Holochain is a framework for distributed applications. You can think of it as a more general type of blockchain. Instead of being data-centric, like traditional blockchains, Holochain takes an agent-centric approach. This architecture opens the network up to a vast array of distributed data structures that you can build on top of it. You could even create a Bitcoin clone using Holochain if you’d like.
Simply, the goal of the Holochain team is to provide a more scalable and customizable solution than traditional blockchains. In this guide, we tackle:
Holochain uniquely implements an agent-centric architecture. In this type of structure, each agent (AKA node) runs their own blockchain that connects to the public Holochain through a unique, cryptographic key.
It may seem subtle, but this mechanism varies drastically from the data-centric design of traditional blockchains. In a blockchain, all nodes must reach consensus and maintain a record of the entire blockchain, which could cause serious performance issues. On Holochain, the agents only maintain their individual blockchain and the cryptographic key connecting them to the public chain.
If you’re familiar with Git, Holochain is reasonably similar and uses the same Distributed Hash Table (DHT) ideas.
The Holochain FAQ describes the network’s data storage best,
“Where is the English language stored? Every speaker carries it. People have different areas of expertise, or exposure to different slang or specialized vocabularies. Nobody has a complete copy, nor is anyone’s version exactly the same as anyone else, If you disappeared half of the English speakers, it would not degrade the language much.”
The Holochain mainnet isn’t out yet, so the team held an initial coin offering (ICO) with a placeholder ERC20 token, HOT, to fund the project. You can buy and trade HOT now, but you’ll need to swap it for Holo fuel once the network is live.
Holo fuel is Holochain’s native currency. Mainly, Holochain applications (hApps) pay the Holochain hosts in Holo fuel for their services. However, you can use it as a simple peer-to-peer currency as well.
The team is attempting to keep the Holo fuel value stable by connecting it to the computing capacity of the hosts on the network.
Co-founders Arthur Brock and Eric Harris started Holochain in December 2016. Brock has over a decade of systems architecture experience while Harris has a B.S. in Computer Sciences from Yale and a rich history of entrepreneurship.
Even with the late-2016 start date, Holochain still has some time before a full launch. The team began a closed alpha on their testnet in March 2019. For the remainder of 2019, they’re planning to open the alpha, launch a full feature test net including Holo fuel, and release the Holochain beta on the mainnet. Judging by the delayed alpha release, the beta mainnet may not occur until 2020.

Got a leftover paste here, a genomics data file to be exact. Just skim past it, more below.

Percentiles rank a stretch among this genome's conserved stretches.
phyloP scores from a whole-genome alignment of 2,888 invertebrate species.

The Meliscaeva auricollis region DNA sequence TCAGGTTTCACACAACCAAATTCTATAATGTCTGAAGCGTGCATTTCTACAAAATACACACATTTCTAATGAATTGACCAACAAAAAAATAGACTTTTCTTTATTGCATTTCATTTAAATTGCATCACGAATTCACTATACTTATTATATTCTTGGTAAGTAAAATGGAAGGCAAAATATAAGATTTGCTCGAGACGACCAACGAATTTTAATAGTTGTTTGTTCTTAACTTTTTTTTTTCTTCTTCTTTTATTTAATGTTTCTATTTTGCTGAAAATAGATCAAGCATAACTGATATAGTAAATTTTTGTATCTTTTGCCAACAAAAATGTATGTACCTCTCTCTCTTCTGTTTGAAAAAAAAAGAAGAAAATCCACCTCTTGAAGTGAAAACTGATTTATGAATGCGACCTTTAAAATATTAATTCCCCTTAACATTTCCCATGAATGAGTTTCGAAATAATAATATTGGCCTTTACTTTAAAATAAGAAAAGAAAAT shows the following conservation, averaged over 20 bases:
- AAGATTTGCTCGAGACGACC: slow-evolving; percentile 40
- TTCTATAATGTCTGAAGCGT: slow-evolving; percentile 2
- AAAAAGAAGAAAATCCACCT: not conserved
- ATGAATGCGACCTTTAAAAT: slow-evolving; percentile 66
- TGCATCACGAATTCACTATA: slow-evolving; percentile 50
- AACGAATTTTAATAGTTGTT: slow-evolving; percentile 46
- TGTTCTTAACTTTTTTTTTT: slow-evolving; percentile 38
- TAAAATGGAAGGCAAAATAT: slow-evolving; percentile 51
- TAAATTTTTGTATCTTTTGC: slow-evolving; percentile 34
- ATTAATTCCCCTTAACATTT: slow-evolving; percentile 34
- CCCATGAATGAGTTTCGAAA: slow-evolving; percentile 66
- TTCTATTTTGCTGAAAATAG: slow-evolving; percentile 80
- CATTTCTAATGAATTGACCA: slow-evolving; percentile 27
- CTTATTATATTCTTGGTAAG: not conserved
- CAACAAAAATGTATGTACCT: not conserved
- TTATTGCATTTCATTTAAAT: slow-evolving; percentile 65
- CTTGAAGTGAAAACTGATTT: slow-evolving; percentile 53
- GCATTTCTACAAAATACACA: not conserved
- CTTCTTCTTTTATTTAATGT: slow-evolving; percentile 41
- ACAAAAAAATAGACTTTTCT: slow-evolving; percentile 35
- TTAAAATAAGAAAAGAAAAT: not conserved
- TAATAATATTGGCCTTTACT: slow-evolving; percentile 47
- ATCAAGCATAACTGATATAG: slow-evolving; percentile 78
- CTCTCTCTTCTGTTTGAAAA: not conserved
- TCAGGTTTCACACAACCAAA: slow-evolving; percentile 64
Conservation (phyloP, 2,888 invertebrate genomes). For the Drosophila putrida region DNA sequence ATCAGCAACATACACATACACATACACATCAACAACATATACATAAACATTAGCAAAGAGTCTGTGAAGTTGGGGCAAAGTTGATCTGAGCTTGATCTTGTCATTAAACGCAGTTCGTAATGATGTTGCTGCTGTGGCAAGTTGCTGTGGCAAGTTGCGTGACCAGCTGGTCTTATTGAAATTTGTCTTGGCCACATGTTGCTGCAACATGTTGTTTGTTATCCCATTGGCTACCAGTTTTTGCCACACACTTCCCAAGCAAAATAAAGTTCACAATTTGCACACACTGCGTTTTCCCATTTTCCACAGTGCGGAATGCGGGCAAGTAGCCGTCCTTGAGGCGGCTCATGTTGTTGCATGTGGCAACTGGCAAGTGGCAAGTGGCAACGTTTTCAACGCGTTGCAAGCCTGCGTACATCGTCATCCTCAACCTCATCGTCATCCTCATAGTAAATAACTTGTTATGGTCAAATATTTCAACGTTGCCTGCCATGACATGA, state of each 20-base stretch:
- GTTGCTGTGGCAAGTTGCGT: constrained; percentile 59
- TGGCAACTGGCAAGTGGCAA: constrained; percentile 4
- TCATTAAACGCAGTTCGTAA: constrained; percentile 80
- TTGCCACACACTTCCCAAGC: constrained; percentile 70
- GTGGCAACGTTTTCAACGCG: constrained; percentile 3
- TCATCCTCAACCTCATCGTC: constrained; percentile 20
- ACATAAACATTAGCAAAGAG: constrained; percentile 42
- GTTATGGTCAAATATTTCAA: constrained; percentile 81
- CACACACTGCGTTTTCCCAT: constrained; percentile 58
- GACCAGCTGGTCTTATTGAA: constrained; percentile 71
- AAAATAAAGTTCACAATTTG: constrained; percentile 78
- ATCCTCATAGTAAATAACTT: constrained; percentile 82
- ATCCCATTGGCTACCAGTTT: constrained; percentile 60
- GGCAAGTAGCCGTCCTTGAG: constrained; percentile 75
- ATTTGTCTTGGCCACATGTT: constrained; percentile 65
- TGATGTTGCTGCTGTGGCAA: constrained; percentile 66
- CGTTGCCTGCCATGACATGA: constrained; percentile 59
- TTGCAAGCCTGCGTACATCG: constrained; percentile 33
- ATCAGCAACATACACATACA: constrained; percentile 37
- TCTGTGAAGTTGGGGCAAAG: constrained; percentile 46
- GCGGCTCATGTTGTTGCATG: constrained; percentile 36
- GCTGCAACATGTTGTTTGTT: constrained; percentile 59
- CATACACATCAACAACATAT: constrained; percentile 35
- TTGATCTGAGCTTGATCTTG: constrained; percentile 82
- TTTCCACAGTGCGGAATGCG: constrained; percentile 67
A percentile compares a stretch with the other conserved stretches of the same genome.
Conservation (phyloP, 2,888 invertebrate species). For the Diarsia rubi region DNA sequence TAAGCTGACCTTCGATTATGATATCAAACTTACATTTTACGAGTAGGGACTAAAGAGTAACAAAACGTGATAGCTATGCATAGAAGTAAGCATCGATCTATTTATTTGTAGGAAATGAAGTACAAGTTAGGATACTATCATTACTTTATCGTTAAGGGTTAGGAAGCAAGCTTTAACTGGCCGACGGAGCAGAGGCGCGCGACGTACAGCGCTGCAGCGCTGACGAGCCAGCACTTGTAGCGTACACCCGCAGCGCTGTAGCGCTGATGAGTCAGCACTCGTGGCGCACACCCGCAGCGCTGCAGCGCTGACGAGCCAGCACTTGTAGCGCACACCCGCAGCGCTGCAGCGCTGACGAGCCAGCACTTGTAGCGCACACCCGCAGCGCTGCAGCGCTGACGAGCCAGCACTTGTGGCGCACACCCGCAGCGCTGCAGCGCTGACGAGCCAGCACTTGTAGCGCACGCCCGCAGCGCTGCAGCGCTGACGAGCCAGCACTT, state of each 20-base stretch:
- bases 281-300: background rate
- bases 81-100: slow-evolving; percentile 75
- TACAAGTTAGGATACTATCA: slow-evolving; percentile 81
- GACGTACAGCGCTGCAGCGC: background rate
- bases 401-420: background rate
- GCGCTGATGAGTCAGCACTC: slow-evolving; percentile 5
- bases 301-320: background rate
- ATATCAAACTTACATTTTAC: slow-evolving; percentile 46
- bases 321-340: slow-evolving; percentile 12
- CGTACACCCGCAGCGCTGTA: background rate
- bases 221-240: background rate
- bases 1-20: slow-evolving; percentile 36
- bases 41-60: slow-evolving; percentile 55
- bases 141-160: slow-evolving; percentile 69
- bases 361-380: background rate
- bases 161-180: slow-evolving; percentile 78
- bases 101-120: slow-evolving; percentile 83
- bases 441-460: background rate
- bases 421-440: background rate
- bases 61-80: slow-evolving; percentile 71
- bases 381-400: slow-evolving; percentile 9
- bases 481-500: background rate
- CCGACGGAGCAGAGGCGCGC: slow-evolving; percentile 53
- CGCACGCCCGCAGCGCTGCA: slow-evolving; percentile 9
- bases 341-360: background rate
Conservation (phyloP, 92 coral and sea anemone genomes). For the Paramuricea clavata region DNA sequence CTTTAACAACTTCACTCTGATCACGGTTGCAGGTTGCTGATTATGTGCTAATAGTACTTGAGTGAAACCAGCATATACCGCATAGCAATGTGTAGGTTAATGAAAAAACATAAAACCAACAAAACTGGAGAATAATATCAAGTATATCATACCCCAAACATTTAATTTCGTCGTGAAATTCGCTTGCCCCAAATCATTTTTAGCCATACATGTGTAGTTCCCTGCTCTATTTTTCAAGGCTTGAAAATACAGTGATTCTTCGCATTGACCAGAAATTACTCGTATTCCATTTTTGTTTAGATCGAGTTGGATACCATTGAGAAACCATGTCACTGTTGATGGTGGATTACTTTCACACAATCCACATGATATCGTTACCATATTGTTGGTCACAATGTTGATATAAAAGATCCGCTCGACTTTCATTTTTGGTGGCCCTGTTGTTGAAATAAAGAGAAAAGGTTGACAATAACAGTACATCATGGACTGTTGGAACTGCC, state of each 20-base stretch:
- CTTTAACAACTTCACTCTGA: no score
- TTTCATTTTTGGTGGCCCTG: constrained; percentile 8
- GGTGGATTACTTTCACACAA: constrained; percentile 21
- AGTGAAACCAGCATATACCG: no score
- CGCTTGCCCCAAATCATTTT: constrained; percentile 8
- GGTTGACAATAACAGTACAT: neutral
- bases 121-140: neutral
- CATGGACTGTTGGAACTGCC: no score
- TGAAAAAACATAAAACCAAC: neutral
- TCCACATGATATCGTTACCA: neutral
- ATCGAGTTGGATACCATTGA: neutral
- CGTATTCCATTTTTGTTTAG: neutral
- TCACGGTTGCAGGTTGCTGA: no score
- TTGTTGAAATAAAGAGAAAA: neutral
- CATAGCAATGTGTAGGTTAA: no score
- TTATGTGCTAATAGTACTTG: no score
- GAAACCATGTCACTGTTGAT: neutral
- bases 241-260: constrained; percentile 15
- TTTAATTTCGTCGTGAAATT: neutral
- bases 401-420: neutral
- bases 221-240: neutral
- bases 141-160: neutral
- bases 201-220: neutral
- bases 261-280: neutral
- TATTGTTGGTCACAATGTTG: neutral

The Holochain team does an excellent job of comparing the differences between their project and the competitors on their Github page.
Because Holochain is a framework for dapps, the list of its competitors is nearly endless. Of course, Ethereum is the most-well known competitor. But instead, let’s focus on the other projects that are building frameworks that are different than traditional blockchains.
Hashgraph is the project most similar to Holochain. It implements DHT; however, it’s still data-centric and uses code that isn’t open source.
Since it became available for trading in May 2018, the HOT price has remained relatively flat, as far as cryptocurrency is concerned. This lack of movement is impressive considering the majority of coins were on the decline in 2018.
The coin had a couple of small price bumps in 2018 but didn’t experience a significant bull run until January 2019. During that month, the price rose from $0.000493 (0.00000013 BTC) to a high of $0.001527 (0.00000043). That’s a 210 percent gain in under a month.
Investor excitement behind the opening HOT to Holo fuel token swap and the announcement of a promising 2019 roadmap seems to be the catalyst of the price’s impressive January.
With several milestones slated for 2019, it’s essential to keep up with any development from the team. We could see comparable gains with the launch of each new Holochain iteration.
Your best bet for obtaining some HOT is on Binance. You can exchange Bitcoin, Ethereum, Binance Coin, or Tether for some on the exchange platform.
If you’re not sure how to get started, check out our guide on how to buy Bitcoin.
Currently, HOT is an ERC20 token, so you need to store it in a wallet that is ERC20 compatible. A popular online option is MyEtherWallet.
Once the Holochain team launches their mainnet, you’ll need to swap your HOT tokens for Holo fuel. Keep your eye out for announcements from the team on when that will happen and what actions to take.
Holochain is taking an ambitious approach to redefining how we view distributed systems. Building an agent-centric, rather than a data-centric, network is no easy task. However, the team has been making steady progress and has quickly become a new favorite of many crypto community members.
With a highly-anticipated roadmap for 2019, there’s no doubt this year is critical for the success of the platform. If successful in its new architectural approach, Holochain may just turn into the Ethereum-killer that its fanbase believes it will.